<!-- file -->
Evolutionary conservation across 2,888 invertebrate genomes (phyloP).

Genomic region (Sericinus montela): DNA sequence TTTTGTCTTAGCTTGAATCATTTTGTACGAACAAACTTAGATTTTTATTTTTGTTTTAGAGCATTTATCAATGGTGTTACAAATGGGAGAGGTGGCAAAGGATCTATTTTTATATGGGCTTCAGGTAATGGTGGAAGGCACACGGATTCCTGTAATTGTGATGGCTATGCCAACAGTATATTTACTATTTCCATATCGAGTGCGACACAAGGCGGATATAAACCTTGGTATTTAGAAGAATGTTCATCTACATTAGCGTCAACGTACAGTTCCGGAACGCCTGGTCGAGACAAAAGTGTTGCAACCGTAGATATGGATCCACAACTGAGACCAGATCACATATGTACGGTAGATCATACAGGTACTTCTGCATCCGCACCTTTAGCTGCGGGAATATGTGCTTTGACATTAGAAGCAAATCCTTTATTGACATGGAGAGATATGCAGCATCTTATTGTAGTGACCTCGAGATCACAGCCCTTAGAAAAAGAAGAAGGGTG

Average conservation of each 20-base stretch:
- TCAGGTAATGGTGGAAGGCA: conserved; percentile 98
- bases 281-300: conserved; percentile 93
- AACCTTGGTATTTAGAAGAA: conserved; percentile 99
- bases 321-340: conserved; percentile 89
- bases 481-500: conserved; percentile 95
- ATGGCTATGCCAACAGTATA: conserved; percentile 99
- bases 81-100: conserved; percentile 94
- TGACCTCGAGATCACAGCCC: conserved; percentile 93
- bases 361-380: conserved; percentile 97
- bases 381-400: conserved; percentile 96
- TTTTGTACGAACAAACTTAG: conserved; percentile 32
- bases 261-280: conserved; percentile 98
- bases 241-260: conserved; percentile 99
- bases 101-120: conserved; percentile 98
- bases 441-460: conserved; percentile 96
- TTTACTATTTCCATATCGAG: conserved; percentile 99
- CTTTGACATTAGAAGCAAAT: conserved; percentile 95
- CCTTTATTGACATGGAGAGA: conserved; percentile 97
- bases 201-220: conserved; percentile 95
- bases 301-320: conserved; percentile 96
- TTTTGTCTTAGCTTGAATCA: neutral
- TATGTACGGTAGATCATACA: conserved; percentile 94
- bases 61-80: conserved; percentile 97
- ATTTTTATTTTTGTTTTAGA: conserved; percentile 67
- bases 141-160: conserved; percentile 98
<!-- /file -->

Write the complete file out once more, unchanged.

Evolutionary conservation across 2,888 invertebrate genomes (phyloP).

Genomic region (Sericinus montela): DNA sequence TTTTGTCTTAGCTTGAATCATTTTGTACGAACAAACTTAGATTTTTATTTTTGTTTTAGAGCATTTATCAATGGTGTTACAAATGGGAGAGGTGGCAAAGGATCTATTTTTATATGGGCTTCAGGTAATGGTGGAAGGCACACGGATTCCTGTAATTGTGATGGCTATGCCAACAGTATATTTACTATTTCCATATCGAGTGCGACACAAGGCGGATATAAACCTTGGTATTTAGAAGAATGTTCATCTACATTAGCGTCAACGTACAGTTCCGGAACGCCTGGTCGAGACAAAAGTGTTGCAACCGTAGATATGGATCCACAACTGAGACCAGATCACATATGTACGGTAGATCATACAGGTACTTCTGCATCCGCACCTTTAGCTGCGGGAATATGTGCTTTGACATTAGAAGCAAATCCTTTATTGACATGGAGAGATATGCAGCATCTTATTGTAGTGACCTCGAGATCACAGCCCTTAGAAAAAGAAGAAGGGTG

Average conservation of each 20-base stretch:
- TCAGGTAATGGTGGAAGGCA: conserved; percentile 98
- bases 281-300: conserved; percentile 93
- AACCTTGGTATTTAGAAGAA: conserved; percentile 99
- bases 321-340: conserved; percentile 89
- bases 481-500: conserved; percentile 95
- ATGGCTATGCCAACAGTATA: conserved; percentile 99
- bases 81-100: conserved; percentile 94
- TGACCTCGAGATCACAGCCC: conserved; percentile 93
- bases 361-380: conserved; percentile 97
- bases 381-400: conserved; percentile 96
- TTTTGTACGAACAAACTTAG: conserved; percentile 32
- bases 261-280: conserved; percentile 98
- bases 241-260: conserved; percentile 99
- bases 101-120: conserved; percentile 98
- bases 441-460: conserved; percentile 96
- TTTACTATTTCCATATCGAG: conserved; percentile 99
- CTTTGACATTAGAAGCAAAT: conserved; percentile 95
- CCTTTATTGACATGGAGAGA: conserved; percentile 97
- bases 201-220: conserved; percentile 95
- bases 301-320: conserved; percentile 96
- TTTTGTCTTAGCTTGAATCA: neutral
- TATGTACGGTAGATCATACA: conserved; percentile 94
- bases 61-80: conserved; percentile 97
- ATTTTTATTTTTGTTTTAGA: conserved; percentile 67
- bases 141-160: conserved; percentile 98